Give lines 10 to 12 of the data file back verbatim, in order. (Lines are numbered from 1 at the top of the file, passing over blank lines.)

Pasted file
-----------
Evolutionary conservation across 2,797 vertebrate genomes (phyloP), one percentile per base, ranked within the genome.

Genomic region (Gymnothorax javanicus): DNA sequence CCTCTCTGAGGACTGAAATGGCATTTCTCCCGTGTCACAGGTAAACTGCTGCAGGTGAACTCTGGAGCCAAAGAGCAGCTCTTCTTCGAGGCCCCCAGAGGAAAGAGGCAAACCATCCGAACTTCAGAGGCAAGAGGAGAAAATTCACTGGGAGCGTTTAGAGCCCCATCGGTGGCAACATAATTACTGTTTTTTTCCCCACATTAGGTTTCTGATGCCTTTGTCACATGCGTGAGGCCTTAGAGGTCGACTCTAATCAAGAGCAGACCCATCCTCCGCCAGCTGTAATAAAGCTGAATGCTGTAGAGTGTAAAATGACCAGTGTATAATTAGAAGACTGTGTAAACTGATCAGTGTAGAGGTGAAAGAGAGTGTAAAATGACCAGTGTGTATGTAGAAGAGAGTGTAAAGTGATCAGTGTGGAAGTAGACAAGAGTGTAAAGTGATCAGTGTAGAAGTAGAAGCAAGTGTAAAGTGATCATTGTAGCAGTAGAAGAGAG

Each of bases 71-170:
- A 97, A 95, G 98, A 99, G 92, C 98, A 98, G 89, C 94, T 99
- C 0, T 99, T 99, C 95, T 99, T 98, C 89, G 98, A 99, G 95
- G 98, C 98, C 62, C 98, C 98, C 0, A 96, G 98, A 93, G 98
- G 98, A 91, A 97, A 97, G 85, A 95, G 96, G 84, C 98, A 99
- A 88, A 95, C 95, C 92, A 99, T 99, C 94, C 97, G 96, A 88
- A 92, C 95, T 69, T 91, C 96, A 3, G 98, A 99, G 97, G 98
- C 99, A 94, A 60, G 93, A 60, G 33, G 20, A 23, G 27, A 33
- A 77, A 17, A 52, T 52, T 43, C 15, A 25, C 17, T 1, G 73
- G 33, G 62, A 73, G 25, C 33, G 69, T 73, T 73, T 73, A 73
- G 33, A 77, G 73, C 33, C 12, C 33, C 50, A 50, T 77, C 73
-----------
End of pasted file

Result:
- C 99, A 94, A 60, G 93, A 60, G 33, G 20, A 23, G 27, A 33
- A 77, A 17, A 52, T 52, T 43, C 15, A 25, C 17, T 1, G 73
- G 33, G 62, A 73, G 25, C 33, G 69, T 73, T 73, T 73, A 73